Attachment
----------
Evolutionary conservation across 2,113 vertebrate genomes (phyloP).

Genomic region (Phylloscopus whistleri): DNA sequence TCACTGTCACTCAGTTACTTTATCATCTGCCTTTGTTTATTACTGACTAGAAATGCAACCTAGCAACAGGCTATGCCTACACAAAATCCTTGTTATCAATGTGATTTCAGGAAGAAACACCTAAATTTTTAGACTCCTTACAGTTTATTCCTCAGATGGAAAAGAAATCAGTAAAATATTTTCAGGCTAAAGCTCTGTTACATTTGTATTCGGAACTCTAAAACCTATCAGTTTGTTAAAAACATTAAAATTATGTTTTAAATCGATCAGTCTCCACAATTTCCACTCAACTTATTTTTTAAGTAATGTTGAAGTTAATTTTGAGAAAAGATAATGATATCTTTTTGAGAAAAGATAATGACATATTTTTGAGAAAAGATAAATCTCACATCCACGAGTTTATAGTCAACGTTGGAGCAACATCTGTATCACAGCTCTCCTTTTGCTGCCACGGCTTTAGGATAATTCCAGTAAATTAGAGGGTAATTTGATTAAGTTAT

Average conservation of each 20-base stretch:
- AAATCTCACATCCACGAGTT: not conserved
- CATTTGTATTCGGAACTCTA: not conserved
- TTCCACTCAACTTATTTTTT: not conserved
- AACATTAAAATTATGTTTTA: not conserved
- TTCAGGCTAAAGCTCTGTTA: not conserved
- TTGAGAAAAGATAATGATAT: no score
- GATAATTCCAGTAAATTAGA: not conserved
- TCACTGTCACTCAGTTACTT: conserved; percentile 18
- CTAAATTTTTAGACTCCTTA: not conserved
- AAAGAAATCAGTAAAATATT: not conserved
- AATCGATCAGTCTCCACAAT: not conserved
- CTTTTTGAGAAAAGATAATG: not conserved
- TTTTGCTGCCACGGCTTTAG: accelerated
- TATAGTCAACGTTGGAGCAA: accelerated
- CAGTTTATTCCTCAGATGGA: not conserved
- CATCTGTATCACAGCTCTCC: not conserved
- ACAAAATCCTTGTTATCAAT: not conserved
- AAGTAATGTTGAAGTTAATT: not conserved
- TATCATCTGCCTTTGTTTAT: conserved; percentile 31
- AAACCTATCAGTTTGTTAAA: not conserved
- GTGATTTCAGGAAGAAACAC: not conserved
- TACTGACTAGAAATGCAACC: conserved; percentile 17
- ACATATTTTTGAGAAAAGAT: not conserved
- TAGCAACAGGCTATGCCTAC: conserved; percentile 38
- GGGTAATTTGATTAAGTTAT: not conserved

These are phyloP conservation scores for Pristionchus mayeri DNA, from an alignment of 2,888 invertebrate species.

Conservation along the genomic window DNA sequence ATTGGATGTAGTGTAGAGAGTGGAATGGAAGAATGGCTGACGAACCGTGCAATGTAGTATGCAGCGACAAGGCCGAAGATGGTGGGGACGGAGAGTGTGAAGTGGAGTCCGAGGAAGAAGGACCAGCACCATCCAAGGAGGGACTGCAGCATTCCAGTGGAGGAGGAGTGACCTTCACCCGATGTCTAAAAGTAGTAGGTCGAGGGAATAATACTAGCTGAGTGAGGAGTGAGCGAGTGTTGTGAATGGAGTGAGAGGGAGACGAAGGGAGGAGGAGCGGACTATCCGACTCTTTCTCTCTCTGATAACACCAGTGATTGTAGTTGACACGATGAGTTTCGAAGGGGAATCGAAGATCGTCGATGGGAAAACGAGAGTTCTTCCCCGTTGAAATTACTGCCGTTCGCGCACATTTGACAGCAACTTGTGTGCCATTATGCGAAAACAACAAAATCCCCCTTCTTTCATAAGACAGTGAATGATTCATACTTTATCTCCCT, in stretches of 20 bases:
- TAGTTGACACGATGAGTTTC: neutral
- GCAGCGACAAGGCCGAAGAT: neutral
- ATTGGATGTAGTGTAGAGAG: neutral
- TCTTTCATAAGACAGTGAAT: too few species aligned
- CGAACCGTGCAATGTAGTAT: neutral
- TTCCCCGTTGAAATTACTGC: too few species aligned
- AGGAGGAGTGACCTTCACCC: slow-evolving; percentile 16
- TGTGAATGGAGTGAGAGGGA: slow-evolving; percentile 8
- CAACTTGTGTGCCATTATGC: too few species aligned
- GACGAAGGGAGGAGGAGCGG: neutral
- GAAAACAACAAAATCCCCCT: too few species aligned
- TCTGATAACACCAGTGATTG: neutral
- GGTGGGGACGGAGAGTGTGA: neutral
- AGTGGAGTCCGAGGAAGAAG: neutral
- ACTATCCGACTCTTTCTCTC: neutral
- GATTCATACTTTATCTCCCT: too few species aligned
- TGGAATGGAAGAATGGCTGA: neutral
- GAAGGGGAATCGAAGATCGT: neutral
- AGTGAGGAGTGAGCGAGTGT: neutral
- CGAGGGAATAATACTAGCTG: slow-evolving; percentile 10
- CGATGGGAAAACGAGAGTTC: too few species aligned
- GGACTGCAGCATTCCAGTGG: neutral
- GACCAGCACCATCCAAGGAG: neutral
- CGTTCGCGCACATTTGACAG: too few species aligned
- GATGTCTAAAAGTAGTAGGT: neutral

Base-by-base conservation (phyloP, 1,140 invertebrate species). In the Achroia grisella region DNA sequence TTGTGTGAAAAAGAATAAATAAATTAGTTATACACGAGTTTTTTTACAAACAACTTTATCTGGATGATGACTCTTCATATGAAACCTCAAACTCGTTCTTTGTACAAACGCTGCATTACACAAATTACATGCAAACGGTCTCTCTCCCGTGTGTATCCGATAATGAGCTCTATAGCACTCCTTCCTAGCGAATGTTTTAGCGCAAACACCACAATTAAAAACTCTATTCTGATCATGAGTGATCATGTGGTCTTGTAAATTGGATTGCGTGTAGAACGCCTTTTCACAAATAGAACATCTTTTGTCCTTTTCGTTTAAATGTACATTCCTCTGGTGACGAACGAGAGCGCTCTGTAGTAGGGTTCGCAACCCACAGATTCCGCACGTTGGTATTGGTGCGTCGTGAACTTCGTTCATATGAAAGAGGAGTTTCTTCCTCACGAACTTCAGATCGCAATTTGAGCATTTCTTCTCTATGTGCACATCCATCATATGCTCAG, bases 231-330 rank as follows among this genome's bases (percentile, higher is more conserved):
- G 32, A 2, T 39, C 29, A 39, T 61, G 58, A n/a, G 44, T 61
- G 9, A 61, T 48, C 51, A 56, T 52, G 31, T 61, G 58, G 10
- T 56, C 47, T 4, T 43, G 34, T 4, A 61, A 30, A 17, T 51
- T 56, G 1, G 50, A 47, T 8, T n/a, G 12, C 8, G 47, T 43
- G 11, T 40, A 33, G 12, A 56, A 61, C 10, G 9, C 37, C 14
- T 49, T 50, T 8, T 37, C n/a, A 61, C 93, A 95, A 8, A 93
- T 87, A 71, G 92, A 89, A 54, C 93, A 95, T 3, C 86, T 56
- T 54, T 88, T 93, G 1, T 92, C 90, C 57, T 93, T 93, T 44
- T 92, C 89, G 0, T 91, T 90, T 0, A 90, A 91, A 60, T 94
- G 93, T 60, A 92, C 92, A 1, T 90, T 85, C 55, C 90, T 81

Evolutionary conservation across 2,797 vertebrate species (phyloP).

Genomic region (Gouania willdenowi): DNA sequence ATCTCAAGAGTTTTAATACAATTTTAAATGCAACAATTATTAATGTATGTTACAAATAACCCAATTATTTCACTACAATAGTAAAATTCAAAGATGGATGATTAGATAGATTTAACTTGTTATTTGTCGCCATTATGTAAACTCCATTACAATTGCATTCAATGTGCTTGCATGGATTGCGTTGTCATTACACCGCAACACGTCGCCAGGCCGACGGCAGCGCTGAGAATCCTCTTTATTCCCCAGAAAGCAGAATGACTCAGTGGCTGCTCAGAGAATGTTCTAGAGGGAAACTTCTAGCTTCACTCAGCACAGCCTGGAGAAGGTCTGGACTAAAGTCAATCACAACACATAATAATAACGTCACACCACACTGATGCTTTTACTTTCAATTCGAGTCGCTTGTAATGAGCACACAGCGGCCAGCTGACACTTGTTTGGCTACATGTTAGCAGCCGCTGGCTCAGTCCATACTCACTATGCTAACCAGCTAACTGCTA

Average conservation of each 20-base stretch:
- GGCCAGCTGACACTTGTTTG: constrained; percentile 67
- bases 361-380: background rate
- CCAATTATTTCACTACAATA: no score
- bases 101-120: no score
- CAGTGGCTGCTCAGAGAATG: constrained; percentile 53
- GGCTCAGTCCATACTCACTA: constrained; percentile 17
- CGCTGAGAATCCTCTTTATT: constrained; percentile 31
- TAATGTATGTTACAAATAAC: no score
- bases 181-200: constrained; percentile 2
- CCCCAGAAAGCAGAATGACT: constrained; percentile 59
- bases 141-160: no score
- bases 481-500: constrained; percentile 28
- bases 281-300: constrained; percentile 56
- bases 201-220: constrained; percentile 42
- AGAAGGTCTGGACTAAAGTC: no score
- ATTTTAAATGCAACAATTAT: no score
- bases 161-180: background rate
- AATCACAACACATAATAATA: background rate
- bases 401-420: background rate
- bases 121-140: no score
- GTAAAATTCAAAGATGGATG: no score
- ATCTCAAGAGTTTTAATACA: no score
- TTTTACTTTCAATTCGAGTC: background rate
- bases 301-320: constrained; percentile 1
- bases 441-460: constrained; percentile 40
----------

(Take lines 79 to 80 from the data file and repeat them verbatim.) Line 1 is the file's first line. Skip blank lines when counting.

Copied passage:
- CCCCAGAAAGCAGAATGACT: constrained; percentile 59
- bases 141-160: no score